Solar activity reached high levels yesterday as new Region 2087 (S18E71, Dai/beta-delta) produced an impulsive X2.2 flare peaking at 11:42 UTC and an X1.5 flare at 12:52 UTC. Forecasters estimate 60% chance of M-class, and 30% chance of X-class solar flares in the next two days.
The X2.2 flare had an associated 10 cm radio burst (1400 sfu), a Type II radio sweep (878 km/s), and a Coronal Mass Ejection (CME) off the east limb first seen in SOHO/LASCO C2 imagery at 10/12:00 UTC.
The X1.5 flare was associated 10 cm radio burst (530 sfu), a Type IV radio sweep, and a partial halo CME first seen at 10/1325 UTC in C2 imagery. Its CME's estimated speed was around 929 km/s and was observed overtaking the first.
WSA ENLIL modeling of the event shows a potential for a glancing blow arriving midday on June 13. Only an outside chance of at most G1 (Minor) geomagnetic storming is forecast.
Another partial halo CME, associated with the C9 flare from Region 2085 first seen in C2 imagery at 12:48 UTC on June 9 was also input into the model. The arrival of this CME is projected to be around 19:00 UTC on June 14. (SWPC)
WSA-Enlil Solar Wind Prediction. Estimated time of CME arrival midday on June 13, 2014. Image credit: SWPC
Although decaying, Region 2080 is also showing signs of increased activity today. At 05:34 UTC today it erupted with moderately strong M1.8 solar flare.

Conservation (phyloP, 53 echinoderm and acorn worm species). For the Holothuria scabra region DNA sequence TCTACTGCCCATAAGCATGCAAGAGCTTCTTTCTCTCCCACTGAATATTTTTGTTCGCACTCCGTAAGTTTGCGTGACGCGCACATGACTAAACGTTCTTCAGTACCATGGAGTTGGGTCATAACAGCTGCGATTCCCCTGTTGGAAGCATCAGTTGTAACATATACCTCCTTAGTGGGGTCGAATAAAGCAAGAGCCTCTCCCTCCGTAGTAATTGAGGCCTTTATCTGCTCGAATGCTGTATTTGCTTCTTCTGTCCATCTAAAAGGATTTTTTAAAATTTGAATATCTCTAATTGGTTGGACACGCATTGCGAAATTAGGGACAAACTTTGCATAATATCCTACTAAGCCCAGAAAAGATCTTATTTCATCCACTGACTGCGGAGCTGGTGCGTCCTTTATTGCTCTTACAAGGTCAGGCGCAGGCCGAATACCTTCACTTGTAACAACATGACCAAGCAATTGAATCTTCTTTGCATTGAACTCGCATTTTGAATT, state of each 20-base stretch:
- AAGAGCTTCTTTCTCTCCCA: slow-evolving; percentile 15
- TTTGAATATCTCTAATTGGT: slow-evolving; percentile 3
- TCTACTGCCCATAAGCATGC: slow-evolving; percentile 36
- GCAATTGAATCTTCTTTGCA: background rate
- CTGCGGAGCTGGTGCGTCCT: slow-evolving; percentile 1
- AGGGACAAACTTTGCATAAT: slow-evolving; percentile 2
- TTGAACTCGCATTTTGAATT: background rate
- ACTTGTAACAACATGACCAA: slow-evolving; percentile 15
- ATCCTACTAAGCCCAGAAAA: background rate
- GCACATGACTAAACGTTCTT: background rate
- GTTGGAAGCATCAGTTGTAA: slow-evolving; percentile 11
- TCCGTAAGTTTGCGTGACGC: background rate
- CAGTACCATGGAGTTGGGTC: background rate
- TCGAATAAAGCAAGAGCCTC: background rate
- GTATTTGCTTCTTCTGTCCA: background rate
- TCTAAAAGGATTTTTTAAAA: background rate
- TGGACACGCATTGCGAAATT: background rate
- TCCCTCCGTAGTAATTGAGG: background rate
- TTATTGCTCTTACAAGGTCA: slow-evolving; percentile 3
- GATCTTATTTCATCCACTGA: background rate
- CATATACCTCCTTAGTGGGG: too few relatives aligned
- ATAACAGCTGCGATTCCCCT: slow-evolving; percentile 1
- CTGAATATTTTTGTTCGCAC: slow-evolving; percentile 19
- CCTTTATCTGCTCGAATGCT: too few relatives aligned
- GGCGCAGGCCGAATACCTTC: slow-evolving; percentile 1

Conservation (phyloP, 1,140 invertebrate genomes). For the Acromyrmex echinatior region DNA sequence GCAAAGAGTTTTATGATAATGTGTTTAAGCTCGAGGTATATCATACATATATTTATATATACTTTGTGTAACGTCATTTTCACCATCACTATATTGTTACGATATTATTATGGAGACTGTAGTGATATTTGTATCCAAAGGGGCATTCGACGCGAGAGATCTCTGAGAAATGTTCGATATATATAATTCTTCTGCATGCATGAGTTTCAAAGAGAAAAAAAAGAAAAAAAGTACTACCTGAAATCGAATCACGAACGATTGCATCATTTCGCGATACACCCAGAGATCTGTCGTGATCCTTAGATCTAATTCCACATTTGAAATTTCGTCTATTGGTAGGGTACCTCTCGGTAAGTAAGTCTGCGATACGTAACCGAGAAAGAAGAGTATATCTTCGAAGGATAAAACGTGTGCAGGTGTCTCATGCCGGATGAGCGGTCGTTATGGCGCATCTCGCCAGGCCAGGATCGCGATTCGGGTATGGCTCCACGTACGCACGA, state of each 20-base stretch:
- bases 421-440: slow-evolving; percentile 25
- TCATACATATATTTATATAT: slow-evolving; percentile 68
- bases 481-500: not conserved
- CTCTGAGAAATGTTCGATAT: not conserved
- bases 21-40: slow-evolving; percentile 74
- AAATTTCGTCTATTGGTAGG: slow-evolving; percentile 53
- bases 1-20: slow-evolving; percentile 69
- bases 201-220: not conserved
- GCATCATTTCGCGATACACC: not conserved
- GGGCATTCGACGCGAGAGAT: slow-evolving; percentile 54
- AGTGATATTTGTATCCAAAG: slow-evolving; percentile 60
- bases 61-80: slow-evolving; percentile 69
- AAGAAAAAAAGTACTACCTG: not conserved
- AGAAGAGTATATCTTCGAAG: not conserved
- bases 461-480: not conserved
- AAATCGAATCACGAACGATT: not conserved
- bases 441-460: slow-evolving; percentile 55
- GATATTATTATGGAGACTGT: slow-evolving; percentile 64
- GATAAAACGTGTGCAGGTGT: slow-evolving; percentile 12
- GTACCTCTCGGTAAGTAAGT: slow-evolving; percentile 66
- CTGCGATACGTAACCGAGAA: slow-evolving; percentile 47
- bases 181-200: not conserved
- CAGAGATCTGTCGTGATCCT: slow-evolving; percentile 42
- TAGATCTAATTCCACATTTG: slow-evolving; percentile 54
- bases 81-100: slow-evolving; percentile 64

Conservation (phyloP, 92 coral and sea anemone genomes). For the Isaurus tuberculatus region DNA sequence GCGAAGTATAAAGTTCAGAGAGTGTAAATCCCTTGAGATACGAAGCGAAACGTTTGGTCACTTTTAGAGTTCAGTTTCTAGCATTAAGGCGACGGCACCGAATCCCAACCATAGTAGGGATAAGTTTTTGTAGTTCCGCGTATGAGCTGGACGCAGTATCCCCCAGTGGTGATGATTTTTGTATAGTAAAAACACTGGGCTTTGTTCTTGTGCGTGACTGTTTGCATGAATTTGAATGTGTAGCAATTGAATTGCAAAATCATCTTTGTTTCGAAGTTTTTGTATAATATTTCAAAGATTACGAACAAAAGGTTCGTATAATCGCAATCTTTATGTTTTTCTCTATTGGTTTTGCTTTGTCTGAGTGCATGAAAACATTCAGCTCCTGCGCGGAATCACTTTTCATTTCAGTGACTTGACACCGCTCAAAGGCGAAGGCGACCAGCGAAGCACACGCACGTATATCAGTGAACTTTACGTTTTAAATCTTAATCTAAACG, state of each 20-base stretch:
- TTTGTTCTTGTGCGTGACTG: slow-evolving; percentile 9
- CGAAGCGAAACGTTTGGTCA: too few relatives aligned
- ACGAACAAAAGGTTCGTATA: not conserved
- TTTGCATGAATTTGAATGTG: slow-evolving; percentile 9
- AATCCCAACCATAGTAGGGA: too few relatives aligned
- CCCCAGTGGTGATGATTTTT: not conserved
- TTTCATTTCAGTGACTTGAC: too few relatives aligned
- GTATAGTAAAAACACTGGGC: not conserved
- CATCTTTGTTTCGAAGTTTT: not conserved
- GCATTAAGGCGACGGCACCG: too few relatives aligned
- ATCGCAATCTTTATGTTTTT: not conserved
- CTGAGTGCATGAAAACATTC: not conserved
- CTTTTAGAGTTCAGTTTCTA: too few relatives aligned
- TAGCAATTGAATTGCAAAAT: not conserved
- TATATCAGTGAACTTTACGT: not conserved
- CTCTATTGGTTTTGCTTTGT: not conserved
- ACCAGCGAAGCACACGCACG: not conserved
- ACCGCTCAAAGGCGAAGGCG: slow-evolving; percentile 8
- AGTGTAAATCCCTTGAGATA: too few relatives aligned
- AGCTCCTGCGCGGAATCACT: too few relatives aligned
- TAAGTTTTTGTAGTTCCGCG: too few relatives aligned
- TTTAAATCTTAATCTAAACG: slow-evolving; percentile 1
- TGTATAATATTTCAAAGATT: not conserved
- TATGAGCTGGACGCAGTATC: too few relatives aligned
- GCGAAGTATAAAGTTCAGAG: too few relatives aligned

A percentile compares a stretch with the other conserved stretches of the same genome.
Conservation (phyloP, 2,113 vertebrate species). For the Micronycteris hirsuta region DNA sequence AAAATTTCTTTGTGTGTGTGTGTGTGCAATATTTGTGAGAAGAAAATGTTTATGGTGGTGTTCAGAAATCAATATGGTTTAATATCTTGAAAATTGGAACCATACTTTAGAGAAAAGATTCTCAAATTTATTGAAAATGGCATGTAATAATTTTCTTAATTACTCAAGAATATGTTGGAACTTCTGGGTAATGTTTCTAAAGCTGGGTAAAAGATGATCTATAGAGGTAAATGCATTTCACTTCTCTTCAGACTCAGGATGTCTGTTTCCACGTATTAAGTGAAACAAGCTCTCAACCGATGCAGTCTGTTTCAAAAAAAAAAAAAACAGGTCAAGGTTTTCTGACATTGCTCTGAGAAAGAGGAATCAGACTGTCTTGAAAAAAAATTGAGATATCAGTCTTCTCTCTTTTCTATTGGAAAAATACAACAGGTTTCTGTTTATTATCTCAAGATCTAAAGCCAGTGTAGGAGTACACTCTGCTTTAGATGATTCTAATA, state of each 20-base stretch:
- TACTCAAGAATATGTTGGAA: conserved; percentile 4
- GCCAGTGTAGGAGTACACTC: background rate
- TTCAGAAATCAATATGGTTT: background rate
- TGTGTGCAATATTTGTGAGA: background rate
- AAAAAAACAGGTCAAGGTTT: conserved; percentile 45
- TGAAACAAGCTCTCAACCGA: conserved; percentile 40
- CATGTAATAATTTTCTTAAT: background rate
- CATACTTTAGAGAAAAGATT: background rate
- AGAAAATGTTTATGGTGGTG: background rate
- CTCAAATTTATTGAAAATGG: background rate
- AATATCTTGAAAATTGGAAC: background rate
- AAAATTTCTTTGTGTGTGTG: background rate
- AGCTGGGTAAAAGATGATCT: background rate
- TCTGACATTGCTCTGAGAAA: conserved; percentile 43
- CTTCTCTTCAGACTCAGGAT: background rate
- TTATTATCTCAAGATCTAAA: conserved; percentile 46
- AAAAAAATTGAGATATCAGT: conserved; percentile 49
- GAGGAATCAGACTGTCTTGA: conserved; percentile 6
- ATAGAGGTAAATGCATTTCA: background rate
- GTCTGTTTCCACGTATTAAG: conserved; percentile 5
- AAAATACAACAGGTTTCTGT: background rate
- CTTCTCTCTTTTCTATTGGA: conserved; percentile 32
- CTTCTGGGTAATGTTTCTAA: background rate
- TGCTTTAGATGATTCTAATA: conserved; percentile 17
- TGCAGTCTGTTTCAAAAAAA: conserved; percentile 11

Region 2087 erupted with an impulsive M3.0 on June 11, 2014. This latest event started at 08:00, peaked at 08:09 and ended at 08:15 UTC. More information about this event will be available after the analysis.
There are currently 7 numbered sunspot regions on the Earth side of the Sun.
Slight decay was observed in the intermediate and trailing spots of Regions 2080 (S12W36, Dkc/beta-gamma-delta) and 2085 (S20W30, Ekc/beta-gamma) with umbral consolidation in the leader spots. Only minor C-class flaring was observed between these two regions, however they have retained their magnetic complexity. Region 2087 continued to rotate around the SE limb and appeared to be have some separation within its leader spots.
Sunspots on June 11, 2014. Image credit: NASA SDO / HMI
2077 – Alpha
2079 – Beta
2080 – Beta-Gamma-Delta
2082 – Beta
2084 – Beta
2085 – Beta-Gamma
2087 – Beta-Delta
Solar wind speeds increased slightly yesterday, from approximately 390 km/s to near 460 km/s with a peak speed of 498 km/s at 10/21:43 UTC. Total field ranged from 1 nT to 9 nT while the Bz component was variable between +8 nT and -6 nT. Phi angle was mostly positive (away) until 10/15:30 UTC when it become variable.
Solar wind speeds are expected to return to near nominal levels on June 11 and 12. An enhancement is expected approximately midday on June 13 as a combination of coronal hole high speed stream (CH HSS) and a potential glancing blow from the June 10 CME are expected.
An impulsive X1.0 solar flare erupted from AR 2087 on June 11, 2014. This is the third X-class (the strongest) solar flare in last 24 hours. Read more about it here.
Featured image: NASA SDO / AIA 1700 on June 11, 2014 @ 07:02 UTC
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